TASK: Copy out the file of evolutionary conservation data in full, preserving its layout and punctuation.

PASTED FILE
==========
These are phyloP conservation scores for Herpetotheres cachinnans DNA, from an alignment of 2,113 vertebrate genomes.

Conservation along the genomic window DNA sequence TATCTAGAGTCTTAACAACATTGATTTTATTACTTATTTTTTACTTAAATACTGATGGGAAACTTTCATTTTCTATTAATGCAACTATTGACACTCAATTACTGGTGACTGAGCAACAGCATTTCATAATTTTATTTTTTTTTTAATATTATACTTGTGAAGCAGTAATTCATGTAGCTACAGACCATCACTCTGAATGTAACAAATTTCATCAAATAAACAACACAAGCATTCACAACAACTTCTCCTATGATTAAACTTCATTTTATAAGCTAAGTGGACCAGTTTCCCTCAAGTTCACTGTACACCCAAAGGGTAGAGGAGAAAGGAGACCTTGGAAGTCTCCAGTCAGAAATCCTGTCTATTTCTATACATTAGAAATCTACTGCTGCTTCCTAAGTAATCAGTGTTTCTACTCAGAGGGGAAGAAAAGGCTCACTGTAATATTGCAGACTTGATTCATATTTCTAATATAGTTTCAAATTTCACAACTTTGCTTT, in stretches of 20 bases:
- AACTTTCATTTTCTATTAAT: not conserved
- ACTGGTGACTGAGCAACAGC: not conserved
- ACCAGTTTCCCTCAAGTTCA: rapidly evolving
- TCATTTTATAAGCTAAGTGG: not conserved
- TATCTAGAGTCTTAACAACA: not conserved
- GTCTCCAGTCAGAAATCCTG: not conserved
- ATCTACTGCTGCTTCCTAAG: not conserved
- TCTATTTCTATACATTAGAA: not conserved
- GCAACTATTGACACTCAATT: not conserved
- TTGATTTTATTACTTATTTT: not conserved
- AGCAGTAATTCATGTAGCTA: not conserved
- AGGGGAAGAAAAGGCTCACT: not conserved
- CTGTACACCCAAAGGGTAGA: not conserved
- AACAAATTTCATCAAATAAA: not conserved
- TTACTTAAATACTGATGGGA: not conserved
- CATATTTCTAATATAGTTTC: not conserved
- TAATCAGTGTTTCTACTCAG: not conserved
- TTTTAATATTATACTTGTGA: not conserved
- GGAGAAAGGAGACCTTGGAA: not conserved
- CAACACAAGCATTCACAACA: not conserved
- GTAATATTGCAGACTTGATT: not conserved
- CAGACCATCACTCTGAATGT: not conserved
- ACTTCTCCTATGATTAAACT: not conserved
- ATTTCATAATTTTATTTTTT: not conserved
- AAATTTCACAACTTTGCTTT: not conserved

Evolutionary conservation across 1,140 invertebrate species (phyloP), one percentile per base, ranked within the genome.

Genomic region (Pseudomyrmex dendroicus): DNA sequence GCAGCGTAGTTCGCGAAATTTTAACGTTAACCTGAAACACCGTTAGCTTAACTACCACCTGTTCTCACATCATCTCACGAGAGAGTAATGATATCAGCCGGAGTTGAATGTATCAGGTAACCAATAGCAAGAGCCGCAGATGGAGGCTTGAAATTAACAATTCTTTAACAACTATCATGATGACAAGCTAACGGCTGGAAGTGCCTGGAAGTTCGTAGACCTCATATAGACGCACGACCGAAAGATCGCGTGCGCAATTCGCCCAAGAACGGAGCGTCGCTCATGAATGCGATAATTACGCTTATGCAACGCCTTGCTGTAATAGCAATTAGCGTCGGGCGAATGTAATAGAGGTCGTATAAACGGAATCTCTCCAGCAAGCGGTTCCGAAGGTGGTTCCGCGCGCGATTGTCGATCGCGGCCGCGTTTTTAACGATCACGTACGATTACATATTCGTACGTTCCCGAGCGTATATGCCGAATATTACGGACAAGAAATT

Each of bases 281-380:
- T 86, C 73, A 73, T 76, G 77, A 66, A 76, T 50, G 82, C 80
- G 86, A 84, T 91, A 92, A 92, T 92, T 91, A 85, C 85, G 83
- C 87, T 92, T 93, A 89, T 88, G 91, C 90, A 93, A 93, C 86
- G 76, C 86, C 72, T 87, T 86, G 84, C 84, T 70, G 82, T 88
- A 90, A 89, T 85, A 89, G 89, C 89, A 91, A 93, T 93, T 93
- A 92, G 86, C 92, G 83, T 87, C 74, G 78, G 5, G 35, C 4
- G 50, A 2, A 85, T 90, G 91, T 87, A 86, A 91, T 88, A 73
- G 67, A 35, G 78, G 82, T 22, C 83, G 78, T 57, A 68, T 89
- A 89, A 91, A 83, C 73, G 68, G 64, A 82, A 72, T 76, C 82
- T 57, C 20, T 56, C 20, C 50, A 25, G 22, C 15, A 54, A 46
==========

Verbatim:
These are phyloP conservation scores for Herpetotheres cachinnans DNA, from an alignment of 2,113 vertebrate genomes.

Conservation along the genomic window DNA sequence TATCTAGAGTCTTAACAACATTGATTTTATTACTTATTTTTTACTTAAATACTGATGGGAAACTTTCATTTTCTATTAATGCAACTATTGACACTCAATTACTGGTGACTGAGCAACAGCATTTCATAATTTTATTTTTTTTTTAATATTATACTTGTGAAGCAGTAATTCATGTAGCTACAGACCATCACTCTGAATGTAACAAATTTCATCAAATAAACAACACAAGCATTCACAACAACTTCTCCTATGATTAAACTTCATTTTATAAGCTAAGTGGACCAGTTTCCCTCAAGTTCACTGTACACCCAAAGGGTAGAGGAGAAAGGAGACCTTGGAAGTCTCCAGTCAGAAATCCTGTCTATTTCTATACATTAGAAATCTACTGCTGCTTCCTAAGTAATCAGTGTTTCTACTCAGAGGGGAAGAAAAGGCTCACTGTAATATTGCAGACTTGATTCATATTTCTAATATAGTTTCAAATTTCACAACTTTGCTTT, in stretches of 20 bases:
- AACTTTCATTTTCTATTAAT: not conserved
- ACTGGTGACTGAGCAACAGC: not conserved
- ACCAGTTTCCCTCAAGTTCA: rapidly evolving
- TCATTTTATAAGCTAAGTGG: not conserved
- TATCTAGAGTCTTAACAACA: not conserved
- GTCTCCAGTCAGAAATCCTG: not conserved
- ATCTACTGCTGCTTCCTAAG: not conserved
- TCTATTTCTATACATTAGAA: not conserved
- GCAACTATTGACACTCAATT: not conserved
- TTGATTTTATTACTTATTTT: not conserved
- AGCAGTAATTCATGTAGCTA: not conserved
- AGGGGAAGAAAAGGCTCACT: not conserved
- CTGTACACCCAAAGGGTAGA: not conserved
- AACAAATTTCATCAAATAAA: not conserved
- TTACTTAAATACTGATGGGA: not conserved
- CATATTTCTAATATAGTTTC: not conserved
- TAATCAGTGTTTCTACTCAG: not conserved
- TTTTAATATTATACTTGTGA: not conserved
- GGAGAAAGGAGACCTTGGAA: not conserved
- CAACACAAGCATTCACAACA: not conserved
- GTAATATTGCAGACTTGATT: not conserved
- CAGACCATCACTCTGAATGT: not conserved
- ACTTCTCCTATGATTAAACT: not conserved
- ATTTCATAATTTTATTTTTT: not conserved
- AAATTTCACAACTTTGCTTT: not conserved

Evolutionary conservation across 1,140 invertebrate species (phyloP), one percentile per base, ranked within the genome.

Genomic region (Pseudomyrmex dendroicus): DNA sequence GCAGCGTAGTTCGCGAAATTTTAACGTTAACCTGAAACACCGTTAGCTTAACTACCACCTGTTCTCACATCATCTCACGAGAGAGTAATGATATCAGCCGGAGTTGAATGTATCAGGTAACCAATAGCAAGAGCCGCAGATGGAGGCTTGAAATTAACAATTCTTTAACAACTATCATGATGACAAGCTAACGGCTGGAAGTGCCTGGAAGTTCGTAGACCTCATATAGACGCACGACCGAAAGATCGCGTGCGCAATTCGCCCAAGAACGGAGCGTCGCTCATGAATGCGATAATTACGCTTATGCAACGCCTTGCTGTAATAGCAATTAGCGTCGGGCGAATGTAATAGAGGTCGTATAAACGGAATCTCTCCAGCAAGCGGTTCCGAAGGTGGTTCCGCGCGCGATTGTCGATCGCGGCCGCGTTTTTAACGATCACGTACGATTACATATTCGTACGTTCCCGAGCGTATATGCCGAATATTACGGACAAGAAATT

Each of bases 281-380:
- T 86, C 73, A 73, T 76, G 77, A 66, A 76, T 50, G 82, C 80
- G 86, A 84, T 91, A 92, A 92, T 92, T 91, A 85, C 85, G 83
- C 87, T 92, T 93, A 89, T 88, G 91, C 90, A 93, A 93, C 86
- G 76, C 86, C 72, T 87, T 86, G 84, C 84, T 70, G 82, T 88
- A 90, A 89, T 85, A 89, G 89, C 89, A 91, A 93, T 93, T 93
- A 92, G 86, C 92, G 83, T 87, C 74, G 78, G 5, G 35, C 4
- G 50, A 2, A 85, T 90, G 91, T 87, A 86, A 91, T 88, A 73
- G 67, A 35, G 78, G 82, T 22, C 83, G 78, T 57, A 68, T 89
- A 89, A 91, A 83, C 73, G 68, G 64, A 82, A 72, T 76, C 82
- T 57, C 20, T 56, C 20, C 50, A 25, G 22, C 15, A 54, A 46